An important prerequisite for the SRM is the Bank Recovery and Resolution Directive. The Directive still has to be agreed with the European Parliament. In my view we should push for a start date of 2015 for bail-in so that we have the full resolution toolbox available from the outset – instead of over-extending the State Aid rules as a proxy.
In the future, the burden of a bank’s failure will be shifted away from the public. How? Shareholders and creditors will be first to bear the resolution costs. Only if this is insufficient should the banking industry as a whole step in via resolution funds – making the fiscal backstop the very last resort. To ensure adequate loss-absorbing capacity, each bank has to fulfil a minimum requirement of own funds and eligible liabilities for bail-in.
Third, what do we expect from banks and genuine banking integration?
The banking union is not an end by itself. Is it instrumental? Yes. And why? Because in the euro area about 80% of the financing of the real economy originates from the banking sector. Genuine banking integration is important in many respects. Why? Because a more integrated banking market intensifies competition by changing the focal point of the strategies of banks and other financial market participants. More competition means that existing capital is allocated more efficiently. This promotes access to new funding opportunities for companies, encouraging investment and thus contributing to growth. Small and medium-sized enterprises with no direct access to capital markets may benefit most.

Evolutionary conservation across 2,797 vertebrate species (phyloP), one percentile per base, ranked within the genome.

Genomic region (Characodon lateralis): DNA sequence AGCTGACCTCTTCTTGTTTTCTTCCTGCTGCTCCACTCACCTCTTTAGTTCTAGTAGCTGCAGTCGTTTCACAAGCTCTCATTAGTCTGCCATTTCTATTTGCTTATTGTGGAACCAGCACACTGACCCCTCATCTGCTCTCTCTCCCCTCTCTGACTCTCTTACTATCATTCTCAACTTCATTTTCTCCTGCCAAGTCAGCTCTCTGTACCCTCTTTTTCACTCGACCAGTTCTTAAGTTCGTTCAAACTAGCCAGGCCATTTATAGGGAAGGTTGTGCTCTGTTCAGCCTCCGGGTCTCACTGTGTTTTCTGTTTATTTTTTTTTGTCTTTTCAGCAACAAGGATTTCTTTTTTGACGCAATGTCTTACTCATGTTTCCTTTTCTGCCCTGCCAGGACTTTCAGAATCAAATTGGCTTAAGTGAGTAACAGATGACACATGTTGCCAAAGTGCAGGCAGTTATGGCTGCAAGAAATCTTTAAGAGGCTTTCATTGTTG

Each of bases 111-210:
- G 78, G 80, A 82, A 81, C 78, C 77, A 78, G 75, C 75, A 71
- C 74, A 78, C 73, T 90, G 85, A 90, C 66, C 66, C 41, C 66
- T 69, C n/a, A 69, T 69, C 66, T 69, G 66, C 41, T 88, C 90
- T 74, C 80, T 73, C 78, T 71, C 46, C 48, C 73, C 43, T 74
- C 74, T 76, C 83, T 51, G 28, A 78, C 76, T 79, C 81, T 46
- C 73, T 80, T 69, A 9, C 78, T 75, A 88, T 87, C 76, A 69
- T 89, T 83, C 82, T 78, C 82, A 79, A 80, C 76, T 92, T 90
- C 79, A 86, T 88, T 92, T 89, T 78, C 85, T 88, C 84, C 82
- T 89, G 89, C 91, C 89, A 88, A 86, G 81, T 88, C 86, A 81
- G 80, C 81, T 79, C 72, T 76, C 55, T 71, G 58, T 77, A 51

For the ECB, an integrated banking space eases monetary policy transmission and the effectiveness of monetary policy. A successful European banking union will also relieve the ECB of some of the tasks undertaken during the crisis and the need for non-standard measures.
Moreover, financial market integration helps smooth the effects of asymmetric shocks through income insurance when a country’s residents hold claims to dividends, interests and rental revenue from other countries. In the US, such risk sharing has been shown to be far more important than federal budget transfers.
Some final reflections
Talking about flaws in EMU’s design is a bit reductive. It certainly doesn’t capture the depth of the “repair work” going on in Europe and the euro area in particular. We are in fact adding new foundations to a framework that has brought us as far as it could, and that couldn’t cope with a systemic crisis: it actually aggravated it.